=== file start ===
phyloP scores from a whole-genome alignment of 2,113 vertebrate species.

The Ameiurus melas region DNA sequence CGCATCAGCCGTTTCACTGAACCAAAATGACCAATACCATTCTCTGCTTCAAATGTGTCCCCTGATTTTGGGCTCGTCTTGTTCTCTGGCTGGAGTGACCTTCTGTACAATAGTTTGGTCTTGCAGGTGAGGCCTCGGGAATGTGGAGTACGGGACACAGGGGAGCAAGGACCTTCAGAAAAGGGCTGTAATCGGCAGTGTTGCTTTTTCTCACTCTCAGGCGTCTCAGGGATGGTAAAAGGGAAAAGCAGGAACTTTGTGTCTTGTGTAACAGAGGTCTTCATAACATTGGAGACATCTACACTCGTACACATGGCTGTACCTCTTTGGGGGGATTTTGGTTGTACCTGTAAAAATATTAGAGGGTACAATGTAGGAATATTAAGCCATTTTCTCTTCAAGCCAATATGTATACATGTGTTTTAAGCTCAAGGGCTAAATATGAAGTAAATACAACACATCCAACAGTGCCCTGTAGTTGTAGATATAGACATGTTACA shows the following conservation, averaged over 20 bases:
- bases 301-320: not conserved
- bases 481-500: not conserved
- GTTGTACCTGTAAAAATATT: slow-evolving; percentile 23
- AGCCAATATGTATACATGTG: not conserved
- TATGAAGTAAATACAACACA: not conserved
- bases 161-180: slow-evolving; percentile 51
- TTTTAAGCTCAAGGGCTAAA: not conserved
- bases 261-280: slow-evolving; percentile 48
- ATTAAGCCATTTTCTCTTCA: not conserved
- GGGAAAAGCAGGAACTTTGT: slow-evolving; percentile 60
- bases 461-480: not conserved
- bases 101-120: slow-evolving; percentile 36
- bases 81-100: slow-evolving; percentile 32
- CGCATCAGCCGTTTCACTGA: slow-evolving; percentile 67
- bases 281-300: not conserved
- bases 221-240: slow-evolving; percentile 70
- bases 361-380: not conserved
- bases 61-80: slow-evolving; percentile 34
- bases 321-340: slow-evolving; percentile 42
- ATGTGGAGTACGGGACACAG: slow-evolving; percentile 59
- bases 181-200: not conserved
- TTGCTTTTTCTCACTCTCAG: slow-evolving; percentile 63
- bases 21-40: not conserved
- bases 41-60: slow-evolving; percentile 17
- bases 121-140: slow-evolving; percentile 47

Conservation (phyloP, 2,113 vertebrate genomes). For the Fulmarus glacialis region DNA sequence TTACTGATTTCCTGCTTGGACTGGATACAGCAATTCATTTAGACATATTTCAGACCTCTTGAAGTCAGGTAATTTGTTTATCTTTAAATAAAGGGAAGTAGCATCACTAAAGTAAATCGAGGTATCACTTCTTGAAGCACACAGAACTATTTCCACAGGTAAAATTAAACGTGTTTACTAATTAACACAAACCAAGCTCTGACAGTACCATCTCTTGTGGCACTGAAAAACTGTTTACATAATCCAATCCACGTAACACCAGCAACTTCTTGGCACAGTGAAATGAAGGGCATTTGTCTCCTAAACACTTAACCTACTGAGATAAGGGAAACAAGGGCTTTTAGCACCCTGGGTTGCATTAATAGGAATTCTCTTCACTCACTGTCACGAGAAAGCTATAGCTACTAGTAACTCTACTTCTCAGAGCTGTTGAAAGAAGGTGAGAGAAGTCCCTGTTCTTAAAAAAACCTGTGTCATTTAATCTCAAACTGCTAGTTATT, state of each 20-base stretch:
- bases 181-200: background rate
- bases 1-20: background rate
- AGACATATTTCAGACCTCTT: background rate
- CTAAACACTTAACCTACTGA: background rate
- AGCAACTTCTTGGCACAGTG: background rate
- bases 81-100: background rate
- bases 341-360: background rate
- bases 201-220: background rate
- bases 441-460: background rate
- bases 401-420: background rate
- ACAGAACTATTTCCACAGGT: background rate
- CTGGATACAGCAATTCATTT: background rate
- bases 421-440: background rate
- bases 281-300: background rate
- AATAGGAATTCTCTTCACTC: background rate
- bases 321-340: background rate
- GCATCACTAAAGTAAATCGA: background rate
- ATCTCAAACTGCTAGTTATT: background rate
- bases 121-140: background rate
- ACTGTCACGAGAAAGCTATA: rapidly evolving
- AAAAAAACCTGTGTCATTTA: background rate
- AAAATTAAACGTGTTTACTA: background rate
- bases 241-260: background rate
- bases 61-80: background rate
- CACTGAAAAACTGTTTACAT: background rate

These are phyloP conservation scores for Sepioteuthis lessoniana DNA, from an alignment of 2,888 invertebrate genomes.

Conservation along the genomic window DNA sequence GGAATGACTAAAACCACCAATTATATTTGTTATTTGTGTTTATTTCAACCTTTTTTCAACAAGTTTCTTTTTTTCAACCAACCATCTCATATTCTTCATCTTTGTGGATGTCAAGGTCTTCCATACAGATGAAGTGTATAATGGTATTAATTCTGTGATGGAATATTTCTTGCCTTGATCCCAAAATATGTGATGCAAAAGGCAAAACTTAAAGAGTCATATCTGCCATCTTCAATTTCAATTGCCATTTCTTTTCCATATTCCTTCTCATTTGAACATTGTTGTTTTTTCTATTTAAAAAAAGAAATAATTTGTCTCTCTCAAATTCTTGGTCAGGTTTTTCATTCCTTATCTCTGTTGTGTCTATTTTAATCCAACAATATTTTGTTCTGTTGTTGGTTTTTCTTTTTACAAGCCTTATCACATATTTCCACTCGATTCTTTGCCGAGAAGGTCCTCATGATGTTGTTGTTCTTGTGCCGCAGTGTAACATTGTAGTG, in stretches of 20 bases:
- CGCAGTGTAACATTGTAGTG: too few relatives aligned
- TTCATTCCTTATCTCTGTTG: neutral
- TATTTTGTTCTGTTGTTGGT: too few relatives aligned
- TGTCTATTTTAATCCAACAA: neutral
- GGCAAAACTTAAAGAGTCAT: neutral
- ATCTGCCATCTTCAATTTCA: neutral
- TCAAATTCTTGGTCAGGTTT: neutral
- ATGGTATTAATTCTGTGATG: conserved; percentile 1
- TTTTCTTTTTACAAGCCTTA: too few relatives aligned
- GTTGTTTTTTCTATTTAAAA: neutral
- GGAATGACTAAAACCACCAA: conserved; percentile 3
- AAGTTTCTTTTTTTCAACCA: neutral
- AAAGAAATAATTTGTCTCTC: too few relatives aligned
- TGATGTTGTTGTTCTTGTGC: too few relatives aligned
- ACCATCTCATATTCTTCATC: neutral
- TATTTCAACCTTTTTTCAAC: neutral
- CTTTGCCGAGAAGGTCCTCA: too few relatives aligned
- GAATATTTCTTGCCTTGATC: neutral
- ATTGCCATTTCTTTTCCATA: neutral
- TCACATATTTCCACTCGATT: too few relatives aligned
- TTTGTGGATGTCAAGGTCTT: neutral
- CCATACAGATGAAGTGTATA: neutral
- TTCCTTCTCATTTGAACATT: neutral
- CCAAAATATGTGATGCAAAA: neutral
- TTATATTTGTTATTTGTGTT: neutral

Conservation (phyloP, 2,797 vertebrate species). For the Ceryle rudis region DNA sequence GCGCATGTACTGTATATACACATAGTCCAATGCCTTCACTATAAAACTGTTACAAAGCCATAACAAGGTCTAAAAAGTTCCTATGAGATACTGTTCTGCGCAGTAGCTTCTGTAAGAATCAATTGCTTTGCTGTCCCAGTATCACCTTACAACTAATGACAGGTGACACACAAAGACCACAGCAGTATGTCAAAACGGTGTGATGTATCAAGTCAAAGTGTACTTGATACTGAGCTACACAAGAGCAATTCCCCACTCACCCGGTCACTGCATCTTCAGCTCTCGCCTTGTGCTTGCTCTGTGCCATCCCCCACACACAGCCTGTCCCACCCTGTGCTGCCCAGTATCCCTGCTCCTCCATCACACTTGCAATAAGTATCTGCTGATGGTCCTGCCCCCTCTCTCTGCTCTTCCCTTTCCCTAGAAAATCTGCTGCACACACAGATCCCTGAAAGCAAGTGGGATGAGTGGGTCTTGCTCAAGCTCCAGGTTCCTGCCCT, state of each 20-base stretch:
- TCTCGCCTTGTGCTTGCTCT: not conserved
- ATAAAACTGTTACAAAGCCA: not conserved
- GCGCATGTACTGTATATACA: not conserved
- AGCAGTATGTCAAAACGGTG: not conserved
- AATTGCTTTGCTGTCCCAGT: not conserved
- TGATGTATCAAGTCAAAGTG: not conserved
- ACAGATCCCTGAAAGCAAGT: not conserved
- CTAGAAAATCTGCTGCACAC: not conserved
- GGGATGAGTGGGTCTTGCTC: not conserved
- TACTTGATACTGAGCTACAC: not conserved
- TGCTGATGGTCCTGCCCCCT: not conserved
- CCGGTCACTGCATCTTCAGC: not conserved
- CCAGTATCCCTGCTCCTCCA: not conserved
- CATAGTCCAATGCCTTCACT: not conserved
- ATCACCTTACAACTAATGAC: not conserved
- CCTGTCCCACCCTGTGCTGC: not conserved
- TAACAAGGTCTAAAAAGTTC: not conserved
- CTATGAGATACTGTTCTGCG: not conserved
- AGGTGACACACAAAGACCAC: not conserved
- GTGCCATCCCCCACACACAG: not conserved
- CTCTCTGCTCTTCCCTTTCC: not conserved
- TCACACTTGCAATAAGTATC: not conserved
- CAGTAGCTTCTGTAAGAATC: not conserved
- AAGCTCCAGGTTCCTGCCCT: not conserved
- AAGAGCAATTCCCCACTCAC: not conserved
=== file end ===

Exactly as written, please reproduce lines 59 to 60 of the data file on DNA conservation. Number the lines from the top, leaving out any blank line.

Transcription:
- TGTCTATTTTAATCCAACAA: neutral
- GGCAAAACTTAAAGAGTCAT: neutral